On Wed, 2010-02-03 at 10:24 +1100, Dave Chinner wrote:
> We currently do background inode flush asynchronously, resulting in
> inodes being written in whatever order the background writeback
> issues them. Not only that, there are also blocking and non-blocking
> asynchronous inode flushes, depending on where the flush comes from.
> This patch completely removes asynchronous inode writeback. It
> removes all the strange writeback modes and replaces them with
> either a synchronous flush or a non-blocking delayed write flush.
> That is, inode flushes will only issue IO directly if they are
> synchronous, and background flushing may do nothing if the operation
> would block (e.g. on a pinned inode or buffer lock).
> Delayed write flushes will now result in the inode buffer sitting in
> the delwri queue of the buffer cache to be flushed by either an AIL
> push or by the xfsbufd timing out the buffer. This will allow
> accumulation of dirty inode buffers in memory and allow optimisation
> of inode cluster writeback at the xfsbufd level where we have much
> greater queue depths than the block layer elevators. We will also
> get adjacent inode cluster buffer IO merging for free when a later
> patch in the series allows sorting of the delayed write buffers
> before dispatch.
> This effectively means that any inode that is written back by
> background writeback will be seen as flush locked during AIL
> pushing, and will result in the buffers being pushed from there.
> This writeback path is currently non-optimal, but the next patch
> in the series will fix that problem.
> A side effect of this delayed write mechanism is that background
> inode reclaim will no longer directly flush inodes, nor can it wait
> on the flush lock. The result is that inode reclaim must leave the
> inode in the reclaimable state until it is clean. Hence attempts to
> reclaim a dirty inode in the background will simply skip the inode
> until it is clean and this allows other mechanisms (i.e. xfsbufd) to
> do more optimal writeback of the dirty buffers. As a result, the
> inode reclaim code has been rewritten so that it no longer relies on
> the ambiguous return values of xfs_iflush() to determine whether it
> is safe to reclaim an inode.
> Portions of this patch are derived from patches by Christoph
> Version 2:
> - cleanup reclaim code as suggested by Christoph
> - log background reclaim inode flush errors
> - just pass sync flags to xfs_iflush
I now see that the missing "break;" in the previous patch
doesn't matter as long as this patch is also applied...
This change looks right to me, and it's pretty cool
to see where you're headed with it. I wasn't quite
following a few weeks back when you and Christoph
were discussing this.
I have a few comments on the comments, below. Maybe
you could either confirm or correct what I say below.
> Signed-off-by: Dave Chinner <david@xxxxxxxxxxxxx>
Reviewed-by: Alex Elder <aelder@xxxxxxx>
> fs/xfs/linux-2.6/xfs_super.c | 4 +-
> fs/xfs/linux-2.6/xfs_sync.c | 104 ++++++++++++++++++++++++++++++-----------
> fs/xfs/xfs_inode.c | 75 ++----------------------------
> fs/xfs/xfs_inode.h | 10 ----
> fs/xfs/xfs_inode_item.c | 10 +++-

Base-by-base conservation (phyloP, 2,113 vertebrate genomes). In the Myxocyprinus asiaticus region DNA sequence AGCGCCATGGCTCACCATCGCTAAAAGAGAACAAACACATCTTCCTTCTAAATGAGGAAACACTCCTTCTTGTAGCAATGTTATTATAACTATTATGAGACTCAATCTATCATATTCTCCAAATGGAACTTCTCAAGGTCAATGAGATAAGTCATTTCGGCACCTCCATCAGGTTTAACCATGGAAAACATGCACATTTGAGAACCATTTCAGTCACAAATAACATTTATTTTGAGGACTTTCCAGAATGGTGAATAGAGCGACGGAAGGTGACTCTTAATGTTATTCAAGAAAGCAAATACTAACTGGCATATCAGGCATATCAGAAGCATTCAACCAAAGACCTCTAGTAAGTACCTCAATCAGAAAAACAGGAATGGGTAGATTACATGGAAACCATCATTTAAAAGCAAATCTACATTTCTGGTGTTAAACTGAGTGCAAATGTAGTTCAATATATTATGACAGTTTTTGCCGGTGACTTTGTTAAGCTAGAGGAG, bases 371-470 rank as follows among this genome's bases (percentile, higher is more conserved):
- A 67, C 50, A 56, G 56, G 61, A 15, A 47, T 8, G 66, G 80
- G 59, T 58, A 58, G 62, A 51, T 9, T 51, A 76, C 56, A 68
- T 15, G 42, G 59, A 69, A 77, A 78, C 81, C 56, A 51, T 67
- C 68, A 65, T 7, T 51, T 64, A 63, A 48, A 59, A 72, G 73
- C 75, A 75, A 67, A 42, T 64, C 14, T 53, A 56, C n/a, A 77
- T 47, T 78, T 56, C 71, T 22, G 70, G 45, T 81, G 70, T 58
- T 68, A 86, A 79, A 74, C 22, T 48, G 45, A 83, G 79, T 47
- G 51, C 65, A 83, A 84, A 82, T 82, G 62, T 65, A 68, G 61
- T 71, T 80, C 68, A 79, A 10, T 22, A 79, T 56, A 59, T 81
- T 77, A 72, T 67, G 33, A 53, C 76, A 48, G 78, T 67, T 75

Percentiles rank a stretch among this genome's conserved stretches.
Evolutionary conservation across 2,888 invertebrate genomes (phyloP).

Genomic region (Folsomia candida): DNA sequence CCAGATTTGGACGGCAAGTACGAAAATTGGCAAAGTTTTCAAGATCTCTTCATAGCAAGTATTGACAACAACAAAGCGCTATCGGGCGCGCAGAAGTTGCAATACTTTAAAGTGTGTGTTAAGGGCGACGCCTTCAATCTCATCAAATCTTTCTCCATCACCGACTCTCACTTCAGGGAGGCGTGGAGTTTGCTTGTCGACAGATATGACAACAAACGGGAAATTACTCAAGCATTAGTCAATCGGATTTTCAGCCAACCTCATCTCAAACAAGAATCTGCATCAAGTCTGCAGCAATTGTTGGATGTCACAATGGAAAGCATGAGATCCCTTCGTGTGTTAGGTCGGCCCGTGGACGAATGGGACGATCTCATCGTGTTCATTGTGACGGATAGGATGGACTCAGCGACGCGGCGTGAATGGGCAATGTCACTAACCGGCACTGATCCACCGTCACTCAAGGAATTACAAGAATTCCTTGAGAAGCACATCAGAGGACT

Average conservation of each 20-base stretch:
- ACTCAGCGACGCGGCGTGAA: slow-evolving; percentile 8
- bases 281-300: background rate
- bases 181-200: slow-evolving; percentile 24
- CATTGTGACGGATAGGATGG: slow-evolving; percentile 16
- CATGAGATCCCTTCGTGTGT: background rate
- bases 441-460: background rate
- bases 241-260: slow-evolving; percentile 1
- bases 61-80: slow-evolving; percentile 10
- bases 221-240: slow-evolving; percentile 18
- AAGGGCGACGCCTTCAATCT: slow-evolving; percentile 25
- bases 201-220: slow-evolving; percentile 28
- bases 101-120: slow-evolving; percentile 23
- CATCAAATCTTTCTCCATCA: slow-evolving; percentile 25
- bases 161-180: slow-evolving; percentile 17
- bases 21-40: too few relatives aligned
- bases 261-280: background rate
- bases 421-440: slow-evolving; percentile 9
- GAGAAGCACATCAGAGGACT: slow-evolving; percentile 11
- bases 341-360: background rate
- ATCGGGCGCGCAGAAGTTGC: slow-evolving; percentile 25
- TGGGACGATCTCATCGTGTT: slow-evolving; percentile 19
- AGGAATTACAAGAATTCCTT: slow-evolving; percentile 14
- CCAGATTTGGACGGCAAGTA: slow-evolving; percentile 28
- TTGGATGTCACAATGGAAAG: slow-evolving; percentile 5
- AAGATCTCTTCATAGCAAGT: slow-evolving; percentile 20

> fs/xfs/xfs_mount.c | 13 +++++-
> 6 files changed, 102 insertions(+), 114 deletions(-)
. . .
> diff --git a/fs/xfs/linux-2.6/xfs_sync.c b/fs/xfs/linux-2.6/xfs_sync.c
> index 98b8937..a9f6d20 100644
> --- a/fs/xfs/linux-2.6/xfs_sync.c
> +++ b/fs/xfs/linux-2.6/xfs_sync.c
. . .
> @@ -719,21 +720,42 @@ __xfs_inode_clear_reclaim_tag(
Regardless of the state, if the inode has a flush underway
> * shutdown EIO unpin and reclaim
> * clean, unpinned 0 reclaim
> * stale, unpinned 0 reclaim
> - * clean, pinned(*) 0 unpin and reclaim
> - * stale, pinned 0 unpin and reclaim
> - * dirty, async 0 block on flush lock, reclaim
> - * dirty, sync flush 0 block on flush lock, reclaim
> + * clean, pinned(*) 0 requeue
> + * stale, pinned EAGAIN requeue
Actually, if it's pinned (clean or stale) then we either
unpin and reclaim (if synchronous) or requeue (otherwise),
* clean, pinned, async(*) N/A requeue
* stale, pinned, async(*) N/A requeue
* clean, pinned, sync flush 0 unpin and reclaim
* stale, pinned, sync flush EAGAIN unpin and reclaim
> + * dirty, delwri ok 0 requeue
> + * dirty, delwri blocked EAGAIN requeue
> + * dirty, sync flush 0 reclaim
> * (*) dgc: I don't think the clean, pinned state is possible but it gets
> * handled anyway given the order of checks implemented.
> + * As can be seen from the table, the return value of xfs_iflush() is not
> + * sufficient to correctly decide the reclaim action here. The checks in
> + * xfs_iflush() might look like duplicates, but they are not.
> + *
> + * Also, because we get the flush lock first, we know that any inode that has
> + * been flushed delwri has had the flush completed by the time we check that
> + * the inode is clean. The clean inode check needs to be done before flushing
> + * the inode delwri otherwise we would loop forever requeuing clean inodes as
> + * we cannot tell apart a successful delwri flush and a clean inode from the
> + * return value of xfs_iflush().
> + *
> + * Note that because the inode is flushed delayed write by background
> + * writeback, the flush lock may already be held here and waiting on it can
> + * result in very long latencies. Hence for sync reclaims, where we wait on
> + * flush lock, the caller should push out delayed write inodes first before
> + * trying to reclaim them to minimise the amount of time spent waiting. For
> + * background relaim, we just requeue the inode for the next pass.
> + *
> * Hence the order of actions after gaining the locks should be:
> * bad => reclaim
> * shutdown => unpin and reclaim
> - * pinned => unpin
> + * pinned, delwri => requeue
> + * pinned, sync => unpin
> * stale => reclaim
> * clean => reclaim
> - * dirty => flush, wait and reclaim
> + * dirty, delwri => flush and requeue
> + * dirty, sync => flush, wait and reclaim
> STATIC int
. . .